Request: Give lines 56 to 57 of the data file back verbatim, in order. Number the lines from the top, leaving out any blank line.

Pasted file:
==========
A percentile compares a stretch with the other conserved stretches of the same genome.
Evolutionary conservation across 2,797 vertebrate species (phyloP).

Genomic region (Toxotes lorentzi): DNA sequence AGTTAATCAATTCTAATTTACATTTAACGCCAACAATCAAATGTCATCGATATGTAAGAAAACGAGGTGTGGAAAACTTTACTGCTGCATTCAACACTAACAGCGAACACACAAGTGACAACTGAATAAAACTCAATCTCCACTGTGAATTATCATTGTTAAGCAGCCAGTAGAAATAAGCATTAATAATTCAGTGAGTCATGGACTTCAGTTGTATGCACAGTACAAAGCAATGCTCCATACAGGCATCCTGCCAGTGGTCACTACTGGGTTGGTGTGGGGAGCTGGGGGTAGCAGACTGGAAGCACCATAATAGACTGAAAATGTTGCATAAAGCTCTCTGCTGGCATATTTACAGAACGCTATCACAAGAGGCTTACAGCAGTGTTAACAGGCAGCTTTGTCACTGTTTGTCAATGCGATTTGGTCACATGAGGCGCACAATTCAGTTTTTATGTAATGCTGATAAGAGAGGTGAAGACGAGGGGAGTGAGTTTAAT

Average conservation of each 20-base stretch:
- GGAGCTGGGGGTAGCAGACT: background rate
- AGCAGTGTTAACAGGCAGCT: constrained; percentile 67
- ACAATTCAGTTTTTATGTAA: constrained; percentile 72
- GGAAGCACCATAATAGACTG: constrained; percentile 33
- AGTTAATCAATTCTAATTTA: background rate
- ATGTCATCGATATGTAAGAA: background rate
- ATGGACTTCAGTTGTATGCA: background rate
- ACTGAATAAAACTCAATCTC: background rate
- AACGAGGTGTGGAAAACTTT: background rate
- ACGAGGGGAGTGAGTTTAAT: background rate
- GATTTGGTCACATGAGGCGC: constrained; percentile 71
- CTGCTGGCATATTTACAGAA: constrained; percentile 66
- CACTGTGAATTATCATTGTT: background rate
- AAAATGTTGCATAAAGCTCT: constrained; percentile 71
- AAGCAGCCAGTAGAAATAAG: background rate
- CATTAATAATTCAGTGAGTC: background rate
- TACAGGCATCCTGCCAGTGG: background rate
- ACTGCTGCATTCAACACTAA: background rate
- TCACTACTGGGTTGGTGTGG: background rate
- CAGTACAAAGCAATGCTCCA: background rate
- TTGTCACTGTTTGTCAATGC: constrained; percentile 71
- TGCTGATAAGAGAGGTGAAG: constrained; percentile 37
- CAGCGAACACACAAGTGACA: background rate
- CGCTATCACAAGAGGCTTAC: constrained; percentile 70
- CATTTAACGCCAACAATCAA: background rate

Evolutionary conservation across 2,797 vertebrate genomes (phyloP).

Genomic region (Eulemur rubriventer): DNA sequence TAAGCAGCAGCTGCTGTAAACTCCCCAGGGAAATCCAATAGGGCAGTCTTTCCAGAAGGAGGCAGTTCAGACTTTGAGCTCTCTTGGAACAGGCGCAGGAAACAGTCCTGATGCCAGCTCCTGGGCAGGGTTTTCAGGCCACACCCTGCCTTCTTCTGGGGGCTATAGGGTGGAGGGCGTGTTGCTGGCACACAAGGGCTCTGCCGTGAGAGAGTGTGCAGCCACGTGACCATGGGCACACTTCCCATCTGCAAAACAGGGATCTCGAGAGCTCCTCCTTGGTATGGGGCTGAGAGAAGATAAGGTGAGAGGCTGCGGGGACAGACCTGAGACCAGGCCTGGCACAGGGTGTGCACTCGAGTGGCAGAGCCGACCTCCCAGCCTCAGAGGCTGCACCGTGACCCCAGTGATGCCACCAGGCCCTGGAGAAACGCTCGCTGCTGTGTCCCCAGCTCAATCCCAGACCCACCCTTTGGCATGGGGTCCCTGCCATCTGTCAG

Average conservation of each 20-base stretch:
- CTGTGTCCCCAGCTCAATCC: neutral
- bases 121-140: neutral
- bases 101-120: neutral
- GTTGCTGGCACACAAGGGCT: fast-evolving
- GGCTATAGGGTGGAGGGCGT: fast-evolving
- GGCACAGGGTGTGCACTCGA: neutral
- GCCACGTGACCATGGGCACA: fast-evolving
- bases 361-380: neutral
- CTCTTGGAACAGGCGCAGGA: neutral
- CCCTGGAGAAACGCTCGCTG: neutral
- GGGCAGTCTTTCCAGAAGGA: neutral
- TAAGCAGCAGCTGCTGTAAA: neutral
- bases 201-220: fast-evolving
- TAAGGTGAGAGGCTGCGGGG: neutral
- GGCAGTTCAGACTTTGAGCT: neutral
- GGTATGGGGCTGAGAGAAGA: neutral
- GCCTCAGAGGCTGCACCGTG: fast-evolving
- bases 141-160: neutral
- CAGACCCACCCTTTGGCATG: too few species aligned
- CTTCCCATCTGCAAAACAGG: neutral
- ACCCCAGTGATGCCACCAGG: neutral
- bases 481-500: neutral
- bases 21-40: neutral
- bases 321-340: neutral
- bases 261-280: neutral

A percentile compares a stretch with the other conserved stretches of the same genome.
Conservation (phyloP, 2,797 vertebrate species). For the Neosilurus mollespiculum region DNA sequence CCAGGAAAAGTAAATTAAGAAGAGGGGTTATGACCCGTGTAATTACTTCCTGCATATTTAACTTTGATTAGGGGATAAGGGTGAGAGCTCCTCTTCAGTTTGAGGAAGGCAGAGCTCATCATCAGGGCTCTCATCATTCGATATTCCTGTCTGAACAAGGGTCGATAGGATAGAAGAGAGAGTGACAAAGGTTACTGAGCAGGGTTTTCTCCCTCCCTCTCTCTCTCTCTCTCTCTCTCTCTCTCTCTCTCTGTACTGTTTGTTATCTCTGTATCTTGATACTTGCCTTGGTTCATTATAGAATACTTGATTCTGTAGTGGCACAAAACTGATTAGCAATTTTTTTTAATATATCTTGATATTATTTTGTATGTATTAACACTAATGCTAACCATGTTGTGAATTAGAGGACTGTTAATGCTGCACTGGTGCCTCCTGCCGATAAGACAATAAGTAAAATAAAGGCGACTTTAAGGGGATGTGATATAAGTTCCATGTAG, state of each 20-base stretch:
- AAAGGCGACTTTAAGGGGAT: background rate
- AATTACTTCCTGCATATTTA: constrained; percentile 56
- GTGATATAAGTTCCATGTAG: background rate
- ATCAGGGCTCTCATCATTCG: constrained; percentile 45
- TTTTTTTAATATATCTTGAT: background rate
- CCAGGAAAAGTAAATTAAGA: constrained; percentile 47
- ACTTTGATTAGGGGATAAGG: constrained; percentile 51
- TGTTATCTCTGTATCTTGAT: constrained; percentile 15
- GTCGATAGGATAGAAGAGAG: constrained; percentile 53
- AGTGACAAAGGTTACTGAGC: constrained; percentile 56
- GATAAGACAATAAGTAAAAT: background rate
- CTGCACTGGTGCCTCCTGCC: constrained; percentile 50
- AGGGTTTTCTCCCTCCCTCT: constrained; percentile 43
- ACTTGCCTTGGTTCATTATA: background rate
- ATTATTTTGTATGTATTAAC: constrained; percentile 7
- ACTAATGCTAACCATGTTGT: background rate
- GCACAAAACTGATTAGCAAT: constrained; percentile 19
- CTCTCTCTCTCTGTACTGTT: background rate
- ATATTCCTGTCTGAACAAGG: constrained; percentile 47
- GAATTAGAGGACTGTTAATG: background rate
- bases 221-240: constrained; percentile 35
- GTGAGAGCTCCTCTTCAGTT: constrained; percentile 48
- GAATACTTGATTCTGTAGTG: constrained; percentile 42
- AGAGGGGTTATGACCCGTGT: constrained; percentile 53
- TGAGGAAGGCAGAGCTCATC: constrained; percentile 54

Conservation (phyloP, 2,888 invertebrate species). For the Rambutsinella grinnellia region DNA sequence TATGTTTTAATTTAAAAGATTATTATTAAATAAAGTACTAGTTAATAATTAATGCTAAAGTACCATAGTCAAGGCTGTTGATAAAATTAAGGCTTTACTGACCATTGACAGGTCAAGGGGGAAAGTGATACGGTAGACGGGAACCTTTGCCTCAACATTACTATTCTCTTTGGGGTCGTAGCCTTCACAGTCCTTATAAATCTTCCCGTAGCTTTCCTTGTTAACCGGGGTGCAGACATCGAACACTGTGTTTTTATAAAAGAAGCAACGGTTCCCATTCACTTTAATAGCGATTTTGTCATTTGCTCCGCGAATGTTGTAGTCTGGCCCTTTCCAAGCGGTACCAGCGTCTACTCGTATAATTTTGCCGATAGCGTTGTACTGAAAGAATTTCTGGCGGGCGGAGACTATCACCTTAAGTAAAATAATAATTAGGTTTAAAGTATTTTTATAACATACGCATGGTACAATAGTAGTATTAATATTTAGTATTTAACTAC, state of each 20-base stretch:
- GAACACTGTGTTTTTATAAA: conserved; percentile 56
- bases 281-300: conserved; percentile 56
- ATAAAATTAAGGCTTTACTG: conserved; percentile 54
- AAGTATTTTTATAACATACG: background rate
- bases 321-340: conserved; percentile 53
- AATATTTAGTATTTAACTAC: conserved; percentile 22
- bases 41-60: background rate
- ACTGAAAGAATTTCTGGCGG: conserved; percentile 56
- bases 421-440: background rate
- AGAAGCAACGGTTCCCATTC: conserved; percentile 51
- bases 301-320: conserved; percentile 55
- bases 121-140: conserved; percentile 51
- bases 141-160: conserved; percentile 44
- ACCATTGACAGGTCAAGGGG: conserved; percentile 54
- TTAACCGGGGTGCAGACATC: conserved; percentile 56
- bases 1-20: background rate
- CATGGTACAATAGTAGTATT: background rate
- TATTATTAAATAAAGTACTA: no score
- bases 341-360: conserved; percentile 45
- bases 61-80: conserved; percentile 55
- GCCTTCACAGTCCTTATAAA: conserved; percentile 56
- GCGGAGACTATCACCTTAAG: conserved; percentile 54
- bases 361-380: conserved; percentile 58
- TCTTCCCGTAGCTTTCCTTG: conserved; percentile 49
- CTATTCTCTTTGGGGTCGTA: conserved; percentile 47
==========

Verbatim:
- bases 321-340: neutral
- bases 261-280: neutral